I’ve spoken before about my journey towards a more minimal lifestyle and trying to get out of the style rut I found myself in a few years ago. When I decided to tackle that rut, I made it my mission to curate my wardrobe, get rid of any excess and make sure I was only buying and holding onto things that I actually loved and wore. We all make mistakes sometimes, but thankfully I feel like mine have been pretty few and far between, and I’ve made some really good progress since I first started out.
In my eyes, the three main steps when curating your wardrobe are decluttering, assessing and rebuilding. Of course, you don’t have to do them in that order, in fact I decluttered and assessed many times over on the way to where I’m at now - there are no rules and this isn’t a linear procedure. But I wanted to put together a post made up of my own experiences, as well as a pieces of advice that I found helpful along the way, and hopefully there’s something in here for you.
Before I get stuck into it, I wanted to address privilege because obviously this was written from the perspective of someone who has the means to “declutter” clothes that no longer suit my personal style or that I don’t like anymore. That’s not a privilege everyone has, and I’m well aware of that. But for those of us who are fortunate enough to have a disposable income that we can spend on curating our wardrobe and defining our personal style, hopefully this advice will help us all waste less money and resources in the process.
I think we all know that feeling, when you’ve been itching to clear out your wardrobe, finally make the time to do it, get a few pieces in and then hit that item that you never wear but can’t seem to let go of. There are so many reasons why we hold onto things we don’t need, and in my experience it takes both time and a fundamental change in your mindset to get to a point where you’re finally ready to let go of these things. As I said, I decluttered many times over, and the more you do it, the easier it is to let go, especially when you realise you’ve held onto something through three declutters but still haven’t worn it. Not only do these things cloud your mind and make it hard to see what you have in your wardrobe that you would actually wear, but it’s wasteful to hold onto things that you don’t use when someone else might love them and wear them all the time.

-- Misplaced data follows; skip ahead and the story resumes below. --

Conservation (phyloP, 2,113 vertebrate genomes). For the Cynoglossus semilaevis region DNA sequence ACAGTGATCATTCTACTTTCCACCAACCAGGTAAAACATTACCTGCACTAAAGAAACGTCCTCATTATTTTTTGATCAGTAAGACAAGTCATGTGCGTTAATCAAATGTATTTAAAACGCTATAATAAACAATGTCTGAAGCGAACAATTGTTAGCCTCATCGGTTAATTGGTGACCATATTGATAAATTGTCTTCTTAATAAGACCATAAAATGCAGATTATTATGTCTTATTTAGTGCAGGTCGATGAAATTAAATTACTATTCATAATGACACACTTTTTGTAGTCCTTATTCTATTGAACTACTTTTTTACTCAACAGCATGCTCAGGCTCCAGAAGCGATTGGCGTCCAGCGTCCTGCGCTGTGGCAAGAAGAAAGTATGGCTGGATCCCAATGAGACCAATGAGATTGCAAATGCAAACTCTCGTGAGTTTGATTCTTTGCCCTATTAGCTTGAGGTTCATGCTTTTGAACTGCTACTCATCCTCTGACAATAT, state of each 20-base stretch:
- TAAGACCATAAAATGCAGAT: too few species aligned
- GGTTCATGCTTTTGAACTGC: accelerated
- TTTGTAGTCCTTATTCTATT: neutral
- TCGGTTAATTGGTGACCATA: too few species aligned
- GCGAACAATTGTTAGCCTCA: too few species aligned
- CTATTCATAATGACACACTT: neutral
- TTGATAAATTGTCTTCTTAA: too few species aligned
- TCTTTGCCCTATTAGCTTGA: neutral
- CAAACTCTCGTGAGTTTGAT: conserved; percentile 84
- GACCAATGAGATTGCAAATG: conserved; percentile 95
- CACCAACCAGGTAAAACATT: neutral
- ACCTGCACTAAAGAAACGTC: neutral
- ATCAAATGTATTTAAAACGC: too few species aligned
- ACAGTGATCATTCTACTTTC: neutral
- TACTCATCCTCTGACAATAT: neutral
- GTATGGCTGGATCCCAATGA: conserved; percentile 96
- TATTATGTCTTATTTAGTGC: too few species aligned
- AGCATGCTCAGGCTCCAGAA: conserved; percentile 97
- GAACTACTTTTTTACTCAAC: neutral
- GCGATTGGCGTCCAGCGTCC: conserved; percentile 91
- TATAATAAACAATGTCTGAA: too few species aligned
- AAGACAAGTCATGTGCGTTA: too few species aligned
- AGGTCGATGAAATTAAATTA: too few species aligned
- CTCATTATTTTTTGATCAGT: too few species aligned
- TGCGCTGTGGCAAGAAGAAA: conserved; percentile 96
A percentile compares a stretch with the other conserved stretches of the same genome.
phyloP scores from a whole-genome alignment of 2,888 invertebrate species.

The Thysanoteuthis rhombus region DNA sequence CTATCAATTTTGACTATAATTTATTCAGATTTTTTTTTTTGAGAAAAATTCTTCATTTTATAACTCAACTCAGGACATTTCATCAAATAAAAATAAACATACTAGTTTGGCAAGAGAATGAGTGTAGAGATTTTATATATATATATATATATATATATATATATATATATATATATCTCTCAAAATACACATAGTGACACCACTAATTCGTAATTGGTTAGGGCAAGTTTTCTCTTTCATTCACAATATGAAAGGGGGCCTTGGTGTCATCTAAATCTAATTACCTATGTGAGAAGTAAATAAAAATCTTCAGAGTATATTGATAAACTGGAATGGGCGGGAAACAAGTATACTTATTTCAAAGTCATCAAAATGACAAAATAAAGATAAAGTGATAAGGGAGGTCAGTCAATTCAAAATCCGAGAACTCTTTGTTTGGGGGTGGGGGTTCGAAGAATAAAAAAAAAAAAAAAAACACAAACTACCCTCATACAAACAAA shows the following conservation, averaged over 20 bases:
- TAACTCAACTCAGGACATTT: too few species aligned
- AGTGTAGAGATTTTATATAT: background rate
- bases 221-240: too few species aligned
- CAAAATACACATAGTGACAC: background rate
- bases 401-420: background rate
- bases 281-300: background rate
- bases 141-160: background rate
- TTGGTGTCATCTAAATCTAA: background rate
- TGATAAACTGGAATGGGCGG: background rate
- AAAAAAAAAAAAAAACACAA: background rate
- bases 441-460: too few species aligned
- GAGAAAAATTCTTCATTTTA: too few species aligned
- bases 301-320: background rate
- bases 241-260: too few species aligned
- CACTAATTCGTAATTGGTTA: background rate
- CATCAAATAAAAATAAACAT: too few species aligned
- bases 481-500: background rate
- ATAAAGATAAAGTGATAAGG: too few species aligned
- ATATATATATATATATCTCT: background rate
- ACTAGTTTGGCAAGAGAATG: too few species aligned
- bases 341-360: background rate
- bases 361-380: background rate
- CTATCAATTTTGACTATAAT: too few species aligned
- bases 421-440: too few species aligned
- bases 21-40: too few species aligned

Sometimes we have pretty bizarre reasons for holding onto things we don’t use. We’ve all been there – I might need it one day. It's really pretty. So and so gave this to me. I don’t have anything else like this. This was expensive so I need to keep trying to make it work. I know I have lots of things that are similar, but I like them all. I wore this on my first date with my partner 8 years ago. A big one for me has always been guilt. Guilt because something was expensive and I didn’t wear it. Or because it’s uncomfortable, or used to fit but doesn’t anymore, or it has a memory attached to it. But no matter how long you hang onto these clothes, you’re not getting your money back. The memory you have of the last time you wore it isn’t going to disappear, and it’s not going to magically change shape and fit one day. Now I’m able to be much more objective with my clothes, they’re just things after all, and no matter what emotions they bring up, there’s no real need to hang onto things I don’t use.
I find that if clothes have a negative emotion attached to them, it’s best to just get rid of them. Whether they were a waste of money, or they used to fit but don’t anymore, or if you bought them with the plan of altering the clothes, or altering your body to fit into them, if they make you feel bad, let go of them. Don’t let your clothes tell you how to feel about your body or yourself – if you can’t remember the last time you wore something, you don’t need it. You’ll only feel that guilt when you’re looking at the item/s in question, so you know how to stop feeling that way? Stop looking at them. Sell them, give them to family and friends, or donate them. Cut your losses and move on and I guarantee it’ll feel like a weight has been lifted from your shoulders.
As for things that hold a positive memory, it’s important to remember that you’ll still keep that memory even if you get rid of the clothes. However if something is extremely sentimental, like a scarf knitted by your grandma that you never wear, I’d suggest keeping these items somewhere other than your wardrobe. No one ever said you had to be ruthless and throw out anything that’s not 100% functional, but if it doesn’t work as clothing, then it shouldn’t be stored with your clothes. Obviously the idea isn’t to have a whole secondary wardrobe full of things you don’t wear, but I don’t see the harm in holding onto a few things that are really important to you. I just think that anything you’re not going to wear shouldn’t be kept with the things you do wear, and it’ll be much easier to pick out an outfit in the morning without these things in the way.